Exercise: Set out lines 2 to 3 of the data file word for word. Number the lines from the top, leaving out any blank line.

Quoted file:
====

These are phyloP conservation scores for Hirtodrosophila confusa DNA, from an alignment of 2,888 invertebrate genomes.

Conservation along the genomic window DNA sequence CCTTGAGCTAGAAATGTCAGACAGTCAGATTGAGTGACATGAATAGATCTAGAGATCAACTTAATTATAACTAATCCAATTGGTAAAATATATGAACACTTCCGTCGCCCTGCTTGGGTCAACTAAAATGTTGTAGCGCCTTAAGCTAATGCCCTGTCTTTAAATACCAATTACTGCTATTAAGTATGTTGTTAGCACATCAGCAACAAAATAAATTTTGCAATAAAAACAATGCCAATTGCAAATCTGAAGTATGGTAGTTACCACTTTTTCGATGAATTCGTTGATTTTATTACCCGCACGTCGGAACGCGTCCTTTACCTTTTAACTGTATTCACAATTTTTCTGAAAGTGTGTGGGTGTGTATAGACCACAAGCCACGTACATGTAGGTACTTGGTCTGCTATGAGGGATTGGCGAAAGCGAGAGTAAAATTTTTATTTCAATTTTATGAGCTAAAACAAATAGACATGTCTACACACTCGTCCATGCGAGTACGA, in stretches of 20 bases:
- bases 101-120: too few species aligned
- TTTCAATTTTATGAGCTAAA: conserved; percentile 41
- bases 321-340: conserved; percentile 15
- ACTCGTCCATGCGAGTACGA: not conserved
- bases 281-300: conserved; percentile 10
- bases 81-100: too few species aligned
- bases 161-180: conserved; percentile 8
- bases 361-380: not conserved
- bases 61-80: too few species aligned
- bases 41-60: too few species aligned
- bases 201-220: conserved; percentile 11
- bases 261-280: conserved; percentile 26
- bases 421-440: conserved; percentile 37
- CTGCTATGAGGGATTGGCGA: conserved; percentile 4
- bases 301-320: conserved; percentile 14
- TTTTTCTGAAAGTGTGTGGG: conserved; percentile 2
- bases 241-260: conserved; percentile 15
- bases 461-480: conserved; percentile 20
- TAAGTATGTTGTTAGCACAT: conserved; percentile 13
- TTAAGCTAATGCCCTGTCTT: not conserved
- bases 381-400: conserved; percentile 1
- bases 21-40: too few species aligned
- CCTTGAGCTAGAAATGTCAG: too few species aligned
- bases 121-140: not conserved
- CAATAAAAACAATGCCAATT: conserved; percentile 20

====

Conservation along the genomic window DNA sequence CCTTGAGCTAGAAATGTCAGACAGTCAGATTGAGTGACATGAATAGATCTAGAGATCAACTTAATTATAACTAATCCAATTGGTAAAATATATGAACACTTCCGTCGCCCTGCTTGGGTCAACTAAAATGTTGTAGCGCCTTAAGCTAATGCCCTGTCTTTAAATACCAATTACTGCTATTAAGTATGTTGTTAGCACATCAGCAACAAAATAAATTTTGCAATAAAAACAATGCCAATTGCAAATCTGAAGTATGGTAGTTACCACTTTTTCGATGAATTCGTTGATTTTATTACCCGCACGTCGGAACGCGTCCTTTACCTTTTAACTGTATTCACAATTTTTCTGAAAGTGTGTGGGTGTGTATAGACCACAAGCCACGTACATGTAGGTACTTGGTCTGCTATGAGGGATTGGCGAAAGCGAGAGTAAAATTTTTATTTCAATTTTATGAGCTAAAACAAATAGACATGTCTACACACTCGTCCATGCGAGTACGA, in stretches of 20 bases:
- bases 101-120: too few species aligned